I've been checking my understanding of the definitions of NP and NP-complete and I am confused by some of the definitions given on Wikipedia; for example, the article about NP-complete describes NP as:
the set of all decision problems whose solutions can be verified in polynomial time
And the Wikipedia article about NP says:
Intuitively, NP is the set of all decision problems for which the instances where the answer is "yes" have efficiently verifiable proofs of the fact that the answer is indeed "yes." More precisely, these proofs have to be verifiable in polynomial time by a deterministic Turing machine.
Taking these definitions at face value, it would seem that the set $S$ of all sentences provable in ZFC is in NP because the set of all valid ZFC proofs is in P. However there are theorems in ZFC that require super-polynomial proofs, so $S \in P → ¬Con(ZFC)$, or in other words it is impossible to prove that P=NP.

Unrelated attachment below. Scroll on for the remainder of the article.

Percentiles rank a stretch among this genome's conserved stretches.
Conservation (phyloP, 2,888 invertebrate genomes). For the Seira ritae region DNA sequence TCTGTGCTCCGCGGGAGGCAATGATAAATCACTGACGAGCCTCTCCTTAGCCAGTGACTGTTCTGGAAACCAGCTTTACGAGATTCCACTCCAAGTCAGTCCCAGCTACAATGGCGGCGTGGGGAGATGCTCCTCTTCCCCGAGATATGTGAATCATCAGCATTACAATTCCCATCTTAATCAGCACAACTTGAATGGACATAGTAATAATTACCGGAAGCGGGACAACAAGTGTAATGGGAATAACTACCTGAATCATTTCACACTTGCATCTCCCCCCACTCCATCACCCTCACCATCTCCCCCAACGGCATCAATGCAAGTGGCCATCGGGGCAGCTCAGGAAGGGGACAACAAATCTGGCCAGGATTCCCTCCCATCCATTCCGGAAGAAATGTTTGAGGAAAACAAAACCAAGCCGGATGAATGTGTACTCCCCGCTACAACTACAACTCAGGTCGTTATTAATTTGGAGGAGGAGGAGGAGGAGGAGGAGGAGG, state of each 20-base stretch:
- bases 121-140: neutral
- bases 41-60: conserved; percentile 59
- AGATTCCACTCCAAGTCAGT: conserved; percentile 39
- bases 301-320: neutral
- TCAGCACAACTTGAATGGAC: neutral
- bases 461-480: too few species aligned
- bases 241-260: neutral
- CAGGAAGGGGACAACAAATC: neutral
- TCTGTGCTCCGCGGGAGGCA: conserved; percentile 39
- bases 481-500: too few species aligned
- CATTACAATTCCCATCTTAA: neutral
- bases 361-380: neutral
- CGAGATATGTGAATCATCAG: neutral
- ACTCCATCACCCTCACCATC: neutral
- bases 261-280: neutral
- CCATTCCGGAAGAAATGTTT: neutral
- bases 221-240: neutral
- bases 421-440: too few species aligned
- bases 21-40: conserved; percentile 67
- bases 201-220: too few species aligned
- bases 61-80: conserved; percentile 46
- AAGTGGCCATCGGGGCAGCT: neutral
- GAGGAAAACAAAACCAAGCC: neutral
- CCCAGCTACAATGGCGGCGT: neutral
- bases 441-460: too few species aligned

Shouldn't it be said in both cases that the size of the solution or proof must be bounded by a polynomial in the size of the problem? The Wikipedia language suggests that it is sufficient for the solution to be verified in time polynomial in its own size, which I am arguing is not enough to define NP. Am I right to raise this objection? In any case, how should I best understand these definitions?